“We ran it with a Daytona body for three years, and then took last year off to revamp and upgrade everything.  The body was from the ex-Tom Hoover car and has been around for a very long time.  It’s also had its fair share of repairs and, as a result, is very heavy.   The Avenger body we now have is much lighter.  It came in two halves, so it was interesting putting it back together.  For 2004, we set ourselves a wish list – a new PSI supercharger, new magneto, new starter etc, and we got to the bottom of the list by the end of the year.  We now have most of the parts we need to go fast, but have to find out how to get the best from them.  We knew we had to upgrade the car, as it had reached its potential on its Roots supercharger, so we were going to go for a Whipple or PSI screw-type.  The fact that the PSI unit is now so popular sort of decided it for us, and that’s the one we chose. You can get more pressure from a screw-type supercharger like the PSI unit – up to 60psi, I believe – whereas the Roots-type will only go up to about 45psi.

 “We debuted the new-specification car at the 2005 Easter Thunderball at Santa Pod, and I put in a check-out pass on Saturday.  We were the first car out, so there was not a lot of traction.  We ended up going sideways and I got out of the throttle a couple of times.  On the Sunday afternoon, we were hoping for a high six, but surprised ourselves by going 6.43 at 230mph  - a tenth above our best time ever, and 11mph faster than our previous best.  We were very pleased, and I knew it was fast when I hit the ‘chutes.  Monday I messed up and cut a bad light, but overall, we were pleased with our progress.  The clutch didn’t feel right on the launch, but it made up speed at the top end.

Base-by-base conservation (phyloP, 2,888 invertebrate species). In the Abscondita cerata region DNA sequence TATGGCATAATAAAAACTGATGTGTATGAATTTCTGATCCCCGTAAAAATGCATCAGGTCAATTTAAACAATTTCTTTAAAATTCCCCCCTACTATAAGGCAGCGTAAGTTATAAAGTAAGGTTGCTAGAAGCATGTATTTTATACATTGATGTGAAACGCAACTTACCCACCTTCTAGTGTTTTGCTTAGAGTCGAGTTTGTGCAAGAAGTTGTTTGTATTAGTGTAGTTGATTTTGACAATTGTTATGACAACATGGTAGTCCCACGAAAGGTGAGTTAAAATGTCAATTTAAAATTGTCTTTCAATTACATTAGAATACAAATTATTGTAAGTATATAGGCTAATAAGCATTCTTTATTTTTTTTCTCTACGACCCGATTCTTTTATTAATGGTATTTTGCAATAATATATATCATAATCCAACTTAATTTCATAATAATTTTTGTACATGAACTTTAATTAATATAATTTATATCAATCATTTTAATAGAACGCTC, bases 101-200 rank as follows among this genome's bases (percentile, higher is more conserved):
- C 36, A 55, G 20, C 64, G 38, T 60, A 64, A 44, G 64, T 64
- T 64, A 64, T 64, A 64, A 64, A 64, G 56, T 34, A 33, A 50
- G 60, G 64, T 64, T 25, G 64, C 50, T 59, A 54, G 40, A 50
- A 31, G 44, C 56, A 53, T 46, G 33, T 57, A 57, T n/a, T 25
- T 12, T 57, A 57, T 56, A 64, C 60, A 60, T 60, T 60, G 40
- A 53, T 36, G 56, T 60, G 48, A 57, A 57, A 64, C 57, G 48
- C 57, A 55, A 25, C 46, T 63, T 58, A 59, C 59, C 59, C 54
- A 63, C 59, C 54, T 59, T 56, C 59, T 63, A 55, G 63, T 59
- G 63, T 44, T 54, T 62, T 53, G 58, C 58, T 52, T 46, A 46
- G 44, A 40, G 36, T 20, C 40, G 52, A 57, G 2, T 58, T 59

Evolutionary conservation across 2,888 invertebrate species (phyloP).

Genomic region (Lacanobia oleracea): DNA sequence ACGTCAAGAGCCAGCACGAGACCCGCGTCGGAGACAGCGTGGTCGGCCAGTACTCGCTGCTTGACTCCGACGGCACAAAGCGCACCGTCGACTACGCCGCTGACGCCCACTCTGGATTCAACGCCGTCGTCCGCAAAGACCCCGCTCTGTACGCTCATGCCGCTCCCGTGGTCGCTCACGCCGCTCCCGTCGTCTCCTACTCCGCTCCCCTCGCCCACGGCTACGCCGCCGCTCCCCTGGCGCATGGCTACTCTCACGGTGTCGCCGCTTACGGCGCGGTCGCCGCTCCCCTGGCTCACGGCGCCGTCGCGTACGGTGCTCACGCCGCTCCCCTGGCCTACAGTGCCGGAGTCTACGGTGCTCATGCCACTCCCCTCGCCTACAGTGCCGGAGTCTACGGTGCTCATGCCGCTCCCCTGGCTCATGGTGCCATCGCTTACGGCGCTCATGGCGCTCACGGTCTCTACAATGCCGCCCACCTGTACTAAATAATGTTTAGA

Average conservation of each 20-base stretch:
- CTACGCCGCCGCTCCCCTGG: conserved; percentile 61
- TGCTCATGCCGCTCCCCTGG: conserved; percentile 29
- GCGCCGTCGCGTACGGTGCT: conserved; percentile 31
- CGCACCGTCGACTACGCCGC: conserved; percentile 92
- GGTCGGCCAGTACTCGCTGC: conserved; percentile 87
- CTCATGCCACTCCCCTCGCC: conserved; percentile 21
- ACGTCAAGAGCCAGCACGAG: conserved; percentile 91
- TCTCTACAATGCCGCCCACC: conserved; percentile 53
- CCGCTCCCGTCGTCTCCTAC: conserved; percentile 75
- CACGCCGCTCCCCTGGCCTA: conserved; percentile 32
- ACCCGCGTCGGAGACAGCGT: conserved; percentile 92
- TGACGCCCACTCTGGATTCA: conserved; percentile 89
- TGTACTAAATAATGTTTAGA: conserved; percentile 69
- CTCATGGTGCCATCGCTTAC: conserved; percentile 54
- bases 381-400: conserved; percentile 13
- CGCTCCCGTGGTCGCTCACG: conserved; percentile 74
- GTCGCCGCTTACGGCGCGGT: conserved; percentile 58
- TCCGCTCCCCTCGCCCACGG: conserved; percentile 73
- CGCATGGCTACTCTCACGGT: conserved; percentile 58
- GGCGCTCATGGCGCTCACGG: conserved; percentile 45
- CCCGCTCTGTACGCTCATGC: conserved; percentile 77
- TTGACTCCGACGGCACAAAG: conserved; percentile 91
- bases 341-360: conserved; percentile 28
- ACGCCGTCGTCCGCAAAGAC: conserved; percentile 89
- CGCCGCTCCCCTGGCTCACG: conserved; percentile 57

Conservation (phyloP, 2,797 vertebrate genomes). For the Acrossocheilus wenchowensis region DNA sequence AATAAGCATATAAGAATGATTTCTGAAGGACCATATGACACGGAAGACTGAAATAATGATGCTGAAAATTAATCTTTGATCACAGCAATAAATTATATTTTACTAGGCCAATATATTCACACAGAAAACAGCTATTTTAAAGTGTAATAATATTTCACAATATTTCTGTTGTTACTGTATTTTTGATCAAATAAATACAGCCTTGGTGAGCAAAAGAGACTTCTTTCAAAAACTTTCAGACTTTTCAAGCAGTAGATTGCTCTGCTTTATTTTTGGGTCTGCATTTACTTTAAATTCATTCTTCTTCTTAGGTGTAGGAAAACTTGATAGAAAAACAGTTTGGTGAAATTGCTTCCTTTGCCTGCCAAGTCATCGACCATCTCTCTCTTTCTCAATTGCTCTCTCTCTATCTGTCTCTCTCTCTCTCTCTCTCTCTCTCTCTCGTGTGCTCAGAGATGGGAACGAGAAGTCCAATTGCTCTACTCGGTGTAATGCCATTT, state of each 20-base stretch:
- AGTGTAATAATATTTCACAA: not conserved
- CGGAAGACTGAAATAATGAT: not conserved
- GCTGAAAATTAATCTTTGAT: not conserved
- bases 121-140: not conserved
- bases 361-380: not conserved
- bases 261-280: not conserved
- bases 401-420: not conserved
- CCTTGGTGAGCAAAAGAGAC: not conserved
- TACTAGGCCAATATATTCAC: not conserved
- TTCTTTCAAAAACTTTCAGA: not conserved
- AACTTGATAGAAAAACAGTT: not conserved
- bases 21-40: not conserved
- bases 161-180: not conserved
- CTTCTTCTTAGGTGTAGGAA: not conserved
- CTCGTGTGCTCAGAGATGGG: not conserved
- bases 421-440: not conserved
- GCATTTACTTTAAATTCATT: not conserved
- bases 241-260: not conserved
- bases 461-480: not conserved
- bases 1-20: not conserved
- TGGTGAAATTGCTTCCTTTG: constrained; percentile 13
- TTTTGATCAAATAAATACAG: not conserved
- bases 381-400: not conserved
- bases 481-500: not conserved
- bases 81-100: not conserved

“For the Main Event at Santa Pod, we upped the blower drive and lowered the compression, as we wanted to try out this new combination.  That’s where we set our personal best of 238.09 in qualifying for Round One of the 2005 FIA Drag Racing Championship.  We were knocked out early in eliminations, but that run was worth the effort alone as far as we were concerned.

 

“In theory, the engine specification of the car is now on a par with the best in Europe. We use a 526 cubic inch Keith Black motor, which develops about 3000hp.  We don’t have the best cylinder heads, but they work fine.  Drive is through a three-speed Lenco with 4.33 gears.  We do virtually everything ourselves in-house – well, actually in the garage.  We work 24/7.  Basically, I come home, we have dinner and then start on the night shift in the garage.  We work every day and all weekends.  People don’t come to our house and expect us to be in.  In fact, most of our friends have never been in our house – but they do know our garage very well!”

For 2006, the Milams are looking to take the honour of having the first British Top Methanol funny car to dip into the 5s, along with Trevor Capewell and Doug Ripley. “We know the car is capable,” says Steph, “and after changing the gearing towards the end of last year, it gave us a much stronger launch.”

Look out for the bright red “She Devil” Avenger at all the usual Santa Pod rounds this season, including the British FIA events, as there’s every chance you might see a little more history unfold!

Story: Andy Kirk
Photos: Andy Kirk & Roger Gorringe